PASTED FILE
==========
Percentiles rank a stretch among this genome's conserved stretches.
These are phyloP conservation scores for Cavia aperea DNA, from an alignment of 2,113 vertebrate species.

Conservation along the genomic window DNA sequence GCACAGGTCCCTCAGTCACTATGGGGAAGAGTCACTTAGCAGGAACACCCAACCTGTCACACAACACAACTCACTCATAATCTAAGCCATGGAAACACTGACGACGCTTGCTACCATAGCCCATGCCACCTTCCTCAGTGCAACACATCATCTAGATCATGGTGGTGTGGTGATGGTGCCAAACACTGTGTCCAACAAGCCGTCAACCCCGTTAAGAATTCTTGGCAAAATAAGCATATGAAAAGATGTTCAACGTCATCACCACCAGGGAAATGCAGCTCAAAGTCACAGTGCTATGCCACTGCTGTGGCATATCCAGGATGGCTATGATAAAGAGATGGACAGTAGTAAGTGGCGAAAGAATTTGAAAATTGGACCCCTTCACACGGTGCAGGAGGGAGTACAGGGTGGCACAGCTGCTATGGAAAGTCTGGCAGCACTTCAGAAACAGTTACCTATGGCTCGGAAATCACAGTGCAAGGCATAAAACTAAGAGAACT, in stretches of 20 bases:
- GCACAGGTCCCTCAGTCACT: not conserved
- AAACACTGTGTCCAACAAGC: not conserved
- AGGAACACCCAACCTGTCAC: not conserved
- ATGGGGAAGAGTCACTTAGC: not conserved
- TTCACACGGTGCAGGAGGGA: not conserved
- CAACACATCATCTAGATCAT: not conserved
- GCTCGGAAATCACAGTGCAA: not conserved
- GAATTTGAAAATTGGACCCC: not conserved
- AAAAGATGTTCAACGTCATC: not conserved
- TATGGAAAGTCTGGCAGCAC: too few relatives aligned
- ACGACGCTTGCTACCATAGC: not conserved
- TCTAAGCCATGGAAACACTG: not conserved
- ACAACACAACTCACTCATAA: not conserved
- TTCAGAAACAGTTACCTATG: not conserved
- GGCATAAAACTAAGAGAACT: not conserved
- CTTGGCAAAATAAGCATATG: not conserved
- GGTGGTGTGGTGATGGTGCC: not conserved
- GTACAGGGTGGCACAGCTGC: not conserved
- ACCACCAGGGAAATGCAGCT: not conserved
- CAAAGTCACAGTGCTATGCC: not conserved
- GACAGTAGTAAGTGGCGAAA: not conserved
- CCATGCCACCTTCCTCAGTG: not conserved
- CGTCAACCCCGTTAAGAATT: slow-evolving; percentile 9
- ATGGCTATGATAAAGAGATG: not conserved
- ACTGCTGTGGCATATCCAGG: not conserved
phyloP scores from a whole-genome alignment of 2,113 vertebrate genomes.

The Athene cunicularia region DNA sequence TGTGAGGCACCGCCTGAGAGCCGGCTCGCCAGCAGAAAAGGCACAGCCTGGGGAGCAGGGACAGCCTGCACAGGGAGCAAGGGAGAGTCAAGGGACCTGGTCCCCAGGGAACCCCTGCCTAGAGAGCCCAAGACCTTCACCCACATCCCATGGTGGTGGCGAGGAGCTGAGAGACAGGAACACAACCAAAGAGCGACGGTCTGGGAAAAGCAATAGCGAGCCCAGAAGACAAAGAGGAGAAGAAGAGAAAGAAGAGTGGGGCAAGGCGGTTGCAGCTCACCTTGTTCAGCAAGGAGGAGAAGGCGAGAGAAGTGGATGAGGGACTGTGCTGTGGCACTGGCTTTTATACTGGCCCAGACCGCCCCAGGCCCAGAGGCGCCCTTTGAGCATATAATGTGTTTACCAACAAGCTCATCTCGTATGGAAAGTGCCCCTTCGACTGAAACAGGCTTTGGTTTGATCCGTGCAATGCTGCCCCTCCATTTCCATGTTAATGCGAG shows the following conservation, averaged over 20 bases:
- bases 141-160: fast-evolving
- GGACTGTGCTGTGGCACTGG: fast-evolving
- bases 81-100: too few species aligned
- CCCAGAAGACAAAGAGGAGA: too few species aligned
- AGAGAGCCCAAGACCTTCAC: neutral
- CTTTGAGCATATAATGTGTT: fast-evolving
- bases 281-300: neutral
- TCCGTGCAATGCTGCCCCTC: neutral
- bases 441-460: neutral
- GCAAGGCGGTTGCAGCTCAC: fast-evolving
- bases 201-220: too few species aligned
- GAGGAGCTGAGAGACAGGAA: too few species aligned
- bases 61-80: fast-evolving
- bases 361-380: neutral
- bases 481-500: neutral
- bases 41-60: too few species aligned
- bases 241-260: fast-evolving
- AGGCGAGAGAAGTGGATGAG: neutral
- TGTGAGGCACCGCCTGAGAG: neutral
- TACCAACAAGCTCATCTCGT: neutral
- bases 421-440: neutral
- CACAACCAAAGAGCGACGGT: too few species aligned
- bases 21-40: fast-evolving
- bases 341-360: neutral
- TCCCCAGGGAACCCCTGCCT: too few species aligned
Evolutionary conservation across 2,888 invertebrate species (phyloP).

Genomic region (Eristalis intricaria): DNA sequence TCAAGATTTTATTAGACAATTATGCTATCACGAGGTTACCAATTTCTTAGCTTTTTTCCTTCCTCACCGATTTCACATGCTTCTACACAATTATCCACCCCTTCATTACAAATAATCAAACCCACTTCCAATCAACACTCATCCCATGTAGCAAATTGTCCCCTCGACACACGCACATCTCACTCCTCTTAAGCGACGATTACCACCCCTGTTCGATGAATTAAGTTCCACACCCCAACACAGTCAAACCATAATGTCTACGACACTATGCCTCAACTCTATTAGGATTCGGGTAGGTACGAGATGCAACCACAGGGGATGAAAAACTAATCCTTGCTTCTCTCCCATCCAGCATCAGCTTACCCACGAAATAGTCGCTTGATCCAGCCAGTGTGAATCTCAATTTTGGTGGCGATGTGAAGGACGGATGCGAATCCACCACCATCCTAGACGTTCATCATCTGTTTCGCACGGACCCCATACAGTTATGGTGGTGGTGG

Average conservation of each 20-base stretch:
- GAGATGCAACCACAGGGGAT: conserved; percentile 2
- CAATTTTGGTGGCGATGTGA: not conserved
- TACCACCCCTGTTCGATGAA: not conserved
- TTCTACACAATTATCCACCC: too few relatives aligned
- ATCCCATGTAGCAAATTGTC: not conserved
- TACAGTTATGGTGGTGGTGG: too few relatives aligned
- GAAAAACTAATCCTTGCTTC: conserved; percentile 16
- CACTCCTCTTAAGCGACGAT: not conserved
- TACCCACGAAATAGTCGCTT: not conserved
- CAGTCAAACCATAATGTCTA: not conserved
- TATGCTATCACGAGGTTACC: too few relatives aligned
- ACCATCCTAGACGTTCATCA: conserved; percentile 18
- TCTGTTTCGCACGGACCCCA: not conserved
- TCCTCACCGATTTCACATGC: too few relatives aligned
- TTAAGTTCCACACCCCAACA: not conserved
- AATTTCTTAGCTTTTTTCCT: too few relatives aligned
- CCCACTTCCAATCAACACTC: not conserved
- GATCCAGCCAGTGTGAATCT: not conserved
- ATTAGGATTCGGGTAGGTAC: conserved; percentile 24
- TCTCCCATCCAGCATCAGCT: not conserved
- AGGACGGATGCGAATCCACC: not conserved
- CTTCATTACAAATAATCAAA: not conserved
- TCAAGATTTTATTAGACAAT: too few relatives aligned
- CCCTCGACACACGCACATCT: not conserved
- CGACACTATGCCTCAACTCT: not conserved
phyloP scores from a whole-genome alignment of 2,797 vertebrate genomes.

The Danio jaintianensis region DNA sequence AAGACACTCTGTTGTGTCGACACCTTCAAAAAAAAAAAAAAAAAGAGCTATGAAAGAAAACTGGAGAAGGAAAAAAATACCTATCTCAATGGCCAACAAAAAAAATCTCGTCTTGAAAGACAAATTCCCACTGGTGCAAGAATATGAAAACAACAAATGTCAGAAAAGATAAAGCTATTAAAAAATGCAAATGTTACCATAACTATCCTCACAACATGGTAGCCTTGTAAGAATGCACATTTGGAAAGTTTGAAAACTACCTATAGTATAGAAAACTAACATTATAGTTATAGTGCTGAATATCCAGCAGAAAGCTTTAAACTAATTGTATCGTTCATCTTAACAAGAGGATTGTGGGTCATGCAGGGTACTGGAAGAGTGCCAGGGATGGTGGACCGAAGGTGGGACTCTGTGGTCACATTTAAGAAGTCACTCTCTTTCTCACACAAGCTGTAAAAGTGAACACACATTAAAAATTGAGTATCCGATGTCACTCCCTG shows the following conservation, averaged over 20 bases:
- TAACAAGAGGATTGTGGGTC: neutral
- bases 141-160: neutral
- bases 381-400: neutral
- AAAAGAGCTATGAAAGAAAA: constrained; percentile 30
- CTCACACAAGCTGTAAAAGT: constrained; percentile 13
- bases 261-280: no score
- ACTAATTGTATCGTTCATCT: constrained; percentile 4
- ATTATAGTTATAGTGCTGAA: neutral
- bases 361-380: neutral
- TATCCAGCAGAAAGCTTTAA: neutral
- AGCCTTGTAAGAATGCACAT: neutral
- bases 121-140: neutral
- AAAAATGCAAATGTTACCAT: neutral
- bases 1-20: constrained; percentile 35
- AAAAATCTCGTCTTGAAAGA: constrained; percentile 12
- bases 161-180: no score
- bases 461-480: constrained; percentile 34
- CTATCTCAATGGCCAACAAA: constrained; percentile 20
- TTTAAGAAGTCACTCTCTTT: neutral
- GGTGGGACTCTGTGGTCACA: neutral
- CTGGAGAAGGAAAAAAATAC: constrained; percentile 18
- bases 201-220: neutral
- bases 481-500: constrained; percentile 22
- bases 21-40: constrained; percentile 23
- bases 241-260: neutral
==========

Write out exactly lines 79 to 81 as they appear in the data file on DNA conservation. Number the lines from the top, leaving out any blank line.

- AGGACGGATGCGAATCCACC: not conserved
- CTTCATTACAAATAATCAAA: not conserved
- TCAAGATTTTATTAGACAAT: too few relatives aligned